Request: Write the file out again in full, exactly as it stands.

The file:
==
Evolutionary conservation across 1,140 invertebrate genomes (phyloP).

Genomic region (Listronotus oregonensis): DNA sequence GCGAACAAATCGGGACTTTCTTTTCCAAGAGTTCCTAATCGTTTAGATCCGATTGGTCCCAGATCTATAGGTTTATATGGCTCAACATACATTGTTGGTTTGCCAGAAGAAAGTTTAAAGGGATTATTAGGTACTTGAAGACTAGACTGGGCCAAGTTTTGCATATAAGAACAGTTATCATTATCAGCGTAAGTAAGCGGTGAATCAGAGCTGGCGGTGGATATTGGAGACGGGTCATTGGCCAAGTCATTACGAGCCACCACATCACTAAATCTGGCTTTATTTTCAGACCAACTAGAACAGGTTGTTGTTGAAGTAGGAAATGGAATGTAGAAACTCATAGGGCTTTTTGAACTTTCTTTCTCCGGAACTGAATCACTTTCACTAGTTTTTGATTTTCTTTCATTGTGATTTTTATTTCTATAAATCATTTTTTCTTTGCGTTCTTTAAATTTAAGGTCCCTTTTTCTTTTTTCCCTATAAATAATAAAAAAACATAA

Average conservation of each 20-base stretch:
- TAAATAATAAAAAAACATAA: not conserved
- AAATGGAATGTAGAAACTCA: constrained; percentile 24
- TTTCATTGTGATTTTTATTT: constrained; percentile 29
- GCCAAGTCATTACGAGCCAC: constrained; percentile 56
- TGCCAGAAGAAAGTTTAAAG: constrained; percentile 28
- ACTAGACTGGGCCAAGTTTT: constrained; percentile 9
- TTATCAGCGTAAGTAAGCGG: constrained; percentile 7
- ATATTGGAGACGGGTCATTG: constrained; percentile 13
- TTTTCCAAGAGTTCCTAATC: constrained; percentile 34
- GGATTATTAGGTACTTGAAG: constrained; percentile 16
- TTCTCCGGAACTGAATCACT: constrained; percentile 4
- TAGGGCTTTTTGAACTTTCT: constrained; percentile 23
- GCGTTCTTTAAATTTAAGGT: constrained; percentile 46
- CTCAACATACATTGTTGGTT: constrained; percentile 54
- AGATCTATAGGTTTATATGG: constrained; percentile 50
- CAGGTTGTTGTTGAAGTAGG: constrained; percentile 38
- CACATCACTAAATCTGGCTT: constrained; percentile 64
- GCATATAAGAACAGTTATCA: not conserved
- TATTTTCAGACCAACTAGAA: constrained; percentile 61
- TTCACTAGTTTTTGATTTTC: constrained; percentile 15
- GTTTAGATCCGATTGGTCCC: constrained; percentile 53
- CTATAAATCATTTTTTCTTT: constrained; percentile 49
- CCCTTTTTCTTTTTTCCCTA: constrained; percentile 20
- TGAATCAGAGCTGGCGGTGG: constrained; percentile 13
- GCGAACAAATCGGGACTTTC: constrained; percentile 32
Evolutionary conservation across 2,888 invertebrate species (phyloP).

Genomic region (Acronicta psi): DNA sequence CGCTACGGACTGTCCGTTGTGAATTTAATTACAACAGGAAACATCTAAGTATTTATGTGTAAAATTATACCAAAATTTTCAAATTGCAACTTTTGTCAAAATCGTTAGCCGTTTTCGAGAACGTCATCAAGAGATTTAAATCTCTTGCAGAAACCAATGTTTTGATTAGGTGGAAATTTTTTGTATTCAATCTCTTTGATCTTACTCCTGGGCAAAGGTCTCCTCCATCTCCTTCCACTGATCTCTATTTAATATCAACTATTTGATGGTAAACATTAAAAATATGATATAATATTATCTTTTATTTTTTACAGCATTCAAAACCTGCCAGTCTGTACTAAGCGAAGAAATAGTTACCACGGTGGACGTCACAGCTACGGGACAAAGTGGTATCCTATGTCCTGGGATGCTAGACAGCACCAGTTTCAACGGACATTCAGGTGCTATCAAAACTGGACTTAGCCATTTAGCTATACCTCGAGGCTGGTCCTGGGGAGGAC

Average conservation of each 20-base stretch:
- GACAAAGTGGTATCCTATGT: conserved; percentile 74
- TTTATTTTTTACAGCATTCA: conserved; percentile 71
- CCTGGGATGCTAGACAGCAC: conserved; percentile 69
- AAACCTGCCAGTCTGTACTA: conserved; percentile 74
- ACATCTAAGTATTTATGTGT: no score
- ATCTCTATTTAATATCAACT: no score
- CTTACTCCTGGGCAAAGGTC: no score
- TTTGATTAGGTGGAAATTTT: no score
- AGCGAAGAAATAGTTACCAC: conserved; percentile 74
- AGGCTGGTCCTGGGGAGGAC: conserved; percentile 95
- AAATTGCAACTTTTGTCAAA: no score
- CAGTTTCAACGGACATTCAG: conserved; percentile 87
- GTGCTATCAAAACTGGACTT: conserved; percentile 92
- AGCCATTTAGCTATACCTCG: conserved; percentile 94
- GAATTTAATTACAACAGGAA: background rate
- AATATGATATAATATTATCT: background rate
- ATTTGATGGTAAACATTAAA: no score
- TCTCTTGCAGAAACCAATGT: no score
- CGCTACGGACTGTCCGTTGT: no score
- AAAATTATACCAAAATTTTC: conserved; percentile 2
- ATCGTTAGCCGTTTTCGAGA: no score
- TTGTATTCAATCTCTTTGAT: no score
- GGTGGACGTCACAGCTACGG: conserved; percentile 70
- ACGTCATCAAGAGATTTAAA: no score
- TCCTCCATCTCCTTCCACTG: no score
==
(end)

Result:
Evolutionary conservation across 1,140 invertebrate genomes (phyloP).

Genomic region (Listronotus oregonensis): DNA sequence GCGAACAAATCGGGACTTTCTTTTCCAAGAGTTCCTAATCGTTTAGATCCGATTGGTCCCAGATCTATAGGTTTATATGGCTCAACATACATTGTTGGTTTGCCAGAAGAAAGTTTAAAGGGATTATTAGGTACTTGAAGACTAGACTGGGCCAAGTTTTGCATATAAGAACAGTTATCATTATCAGCGTAAGTAAGCGGTGAATCAGAGCTGGCGGTGGATATTGGAGACGGGTCATTGGCCAAGTCATTACGAGCCACCACATCACTAAATCTGGCTTTATTTTCAGACCAACTAGAACAGGTTGTTGTTGAAGTAGGAAATGGAATGTAGAAACTCATAGGGCTTTTTGAACTTTCTTTCTCCGGAACTGAATCACTTTCACTAGTTTTTGATTTTCTTTCATTGTGATTTTTATTTCTATAAATCATTTTTTCTTTGCGTTCTTTAAATTTAAGGTCCCTTTTTCTTTTTTCCCTATAAATAATAAAAAAACATAA

Average conservation of each 20-base stretch:
- TAAATAATAAAAAAACATAA: not conserved
- AAATGGAATGTAGAAACTCA: constrained; percentile 24
- TTTCATTGTGATTTTTATTT: constrained; percentile 29
- GCCAAGTCATTACGAGCCAC: constrained; percentile 56
- TGCCAGAAGAAAGTTTAAAG: constrained; percentile 28
- ACTAGACTGGGCCAAGTTTT: constrained; percentile 9
- TTATCAGCGTAAGTAAGCGG: constrained; percentile 7
- ATATTGGAGACGGGTCATTG: constrained; percentile 13
- TTTTCCAAGAGTTCCTAATC: constrained; percentile 34
- GGATTATTAGGTACTTGAAG: constrained; percentile 16
- TTCTCCGGAACTGAATCACT: constrained; percentile 4
- TAGGGCTTTTTGAACTTTCT: constrained; percentile 23
- GCGTTCTTTAAATTTAAGGT: constrained; percentile 46
- CTCAACATACATTGTTGGTT: constrained; percentile 54
- AGATCTATAGGTTTATATGG: constrained; percentile 50
- CAGGTTGTTGTTGAAGTAGG: constrained; percentile 38
- CACATCACTAAATCTGGCTT: constrained; percentile 64
- GCATATAAGAACAGTTATCA: not conserved
- TATTTTCAGACCAACTAGAA: constrained; percentile 61
- TTCACTAGTTTTTGATTTTC: constrained; percentile 15
- GTTTAGATCCGATTGGTCCC: constrained; percentile 53
- CTATAAATCATTTTTTCTTT: constrained; percentile 49
- CCCTTTTTCTTTTTTCCCTA: constrained; percentile 20
- TGAATCAGAGCTGGCGGTGG: constrained; percentile 13
- GCGAACAAATCGGGACTTTC: constrained; percentile 32
Evolutionary conservation across 2,888 invertebrate species (phyloP).

Genomic region (Acronicta psi): DNA sequence CGCTACGGACTGTCCGTTGTGAATTTAATTACAACAGGAAACATCTAAGTATTTATGTGTAAAATTATACCAAAATTTTCAAATTGCAACTTTTGTCAAAATCGTTAGCCGTTTTCGAGAACGTCATCAAGAGATTTAAATCTCTTGCAGAAACCAATGTTTTGATTAGGTGGAAATTTTTTGTATTCAATCTCTTTGATCTTACTCCTGGGCAAAGGTCTCCTCCATCTCCTTCCACTGATCTCTATTTAATATCAACTATTTGATGGTAAACATTAAAAATATGATATAATATTATCTTTTATTTTTTACAGCATTCAAAACCTGCCAGTCTGTACTAAGCGAAGAAATAGTTACCACGGTGGACGTCACAGCTACGGGACAAAGTGGTATCCTATGTCCTGGGATGCTAGACAGCACCAGTTTCAACGGACATTCAGGTGCTATCAAAACTGGACTTAGCCATTTAGCTATACCTCGAGGCTGGTCCTGGGGAGGAC

Average conservation of each 20-base stretch:
- GACAAAGTGGTATCCTATGT: conserved; percentile 74
- TTTATTTTTTACAGCATTCA: conserved; percentile 71
- CCTGGGATGCTAGACAGCAC: conserved; percentile 69
- AAACCTGCCAGTCTGTACTA: conserved; percentile 74
- ACATCTAAGTATTTATGTGT: no score
- ATCTCTATTTAATATCAACT: no score
- CTTACTCCTGGGCAAAGGTC: no score
- TTTGATTAGGTGGAAATTTT: no score
- AGCGAAGAAATAGTTACCAC: conserved; percentile 74
- AGGCTGGTCCTGGGGAGGAC: conserved; percentile 95
- AAATTGCAACTTTTGTCAAA: no score
- CAGTTTCAACGGACATTCAG: conserved; percentile 87
- GTGCTATCAAAACTGGACTT: conserved; percentile 92
- AGCCATTTAGCTATACCTCG: conserved; percentile 94
- GAATTTAATTACAACAGGAA: background rate
- AATATGATATAATATTATCT: background rate
- ATTTGATGGTAAACATTAAA: no score
- TCTCTTGCAGAAACCAATGT: no score
- CGCTACGGACTGTCCGTTGT: no score
- AAAATTATACCAAAATTTTC: conserved; percentile 2
- ATCGTTAGCCGTTTTCGAGA: no score
- TTGTATTCAATCTCTTTGAT: no score
- GGTGGACGTCACAGCTACGG: conserved; percentile 70
- ACGTCATCAAGAGATTTAAA: no score
- TCCTCCATCTCCTTCCACTG: no score